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Old Calendar: St. Francis of Paola, confessor
St. Francis was born at Paula in Calabria; after living as a hermit for five years (from the age of fourteen to nineteen) he gathered around him some companions with whom he led the religious life. This was the origin of a new order, to which he gave the name of Minims, that is "the least" in the house of God. Pope Sixtus IV sent him to France to help Louis XI on his deathbed. He remained there and founded a house of his Minims at Tours.Stational Church
St. Francis of Paola
Francis of Paola founded the Minim Order, a branch of the Franciscans (1454). These "Hermits of St. Francis of Assisi" dwelt in small houses, and as "least" brethren, endeavored to live a more austere and humble life than the "Fratres Minores."
The saint worked numerous miracles. He had a favorite ejaculation, one that welled up from the depths of his physical and spiritual being: "Out of love." This was an all-powerful ejaculation for him and for his companions. "Out of love" the heaviest stone was light; "Out of love" he admonished and punished; "Out of love" he once crossed the sea without a boat.
For on a certain occasion the saint wanted to go from the Italian mainland to Sicily. A boat was lying in the harbor. Francis asked the owner if he would take him and his companion along on the boat. "If you pay, monk," the sailor answered sulkily, "I will take you along." "Out of love," the saint humbly pleaded; "for I have no money with me." "Then I have no ship for you," came the mocking reply. "Out of love," was Francis' answer, "forgive me if I go away." He walked about a stone's throw to the shore, knelt down, and blessed the sea. Then, to the sailor's great surprise, the saint suddenly stood up, stepped out on the tossing waves, and with firm foot trod over the surging sea.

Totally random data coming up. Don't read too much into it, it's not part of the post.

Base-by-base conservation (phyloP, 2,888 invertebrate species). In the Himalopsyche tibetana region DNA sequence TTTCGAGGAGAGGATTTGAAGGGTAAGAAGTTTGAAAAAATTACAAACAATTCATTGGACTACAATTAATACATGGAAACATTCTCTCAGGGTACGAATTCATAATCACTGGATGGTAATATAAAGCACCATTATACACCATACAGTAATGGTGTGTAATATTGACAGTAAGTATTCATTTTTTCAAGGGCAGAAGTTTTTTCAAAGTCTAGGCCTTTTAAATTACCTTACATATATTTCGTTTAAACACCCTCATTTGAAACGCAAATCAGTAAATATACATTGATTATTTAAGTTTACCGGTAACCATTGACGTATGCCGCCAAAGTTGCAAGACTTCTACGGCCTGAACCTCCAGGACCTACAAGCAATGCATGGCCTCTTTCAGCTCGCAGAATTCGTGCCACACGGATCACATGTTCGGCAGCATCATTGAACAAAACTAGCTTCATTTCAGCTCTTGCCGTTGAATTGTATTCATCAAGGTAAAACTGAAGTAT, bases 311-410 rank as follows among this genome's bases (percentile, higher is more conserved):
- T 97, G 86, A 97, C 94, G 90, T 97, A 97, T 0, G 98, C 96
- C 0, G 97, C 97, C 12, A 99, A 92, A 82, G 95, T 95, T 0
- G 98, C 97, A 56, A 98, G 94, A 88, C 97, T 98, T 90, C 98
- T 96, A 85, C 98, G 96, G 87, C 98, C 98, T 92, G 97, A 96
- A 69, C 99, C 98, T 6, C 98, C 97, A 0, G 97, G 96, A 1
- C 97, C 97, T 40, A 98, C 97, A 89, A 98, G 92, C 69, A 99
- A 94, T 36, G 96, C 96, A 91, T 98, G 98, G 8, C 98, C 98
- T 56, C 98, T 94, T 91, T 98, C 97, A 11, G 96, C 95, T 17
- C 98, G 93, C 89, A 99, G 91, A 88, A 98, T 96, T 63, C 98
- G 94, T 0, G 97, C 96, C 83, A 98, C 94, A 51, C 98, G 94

St. Francis of Paola stood high in the esteem of the French king, Louis XI, whom he helped prepare for death.
— The Church's Year of Grace
, Pius ParschPatron:
Against fire; boatmen; Calabria, Italy (named by Pope John XXIII in 1963); mariners; naval officers; plague epidemics; sailors; sterility; travellers; watermen.Symbols:
Man with the word "charitas" levitated above a crowd; man holding a skull and scourge; man sailing on his cloak.
Tuesday of the 4th Week of Lent
Station at St. Lawrence at the House of Damasus (San Lorenzo in Damaso):
The church of today's station is believed to have been built over the house of Pope St. Damasus, (366-383), by the Pope himself. The church was rebuilt in the late 15th century and restored several times, the latest being after fire damage of 1944. This is yet another church dedicated to St. Lawrence, deacon and martyr, who has ten churches just in Rome dedicated to this popular saint.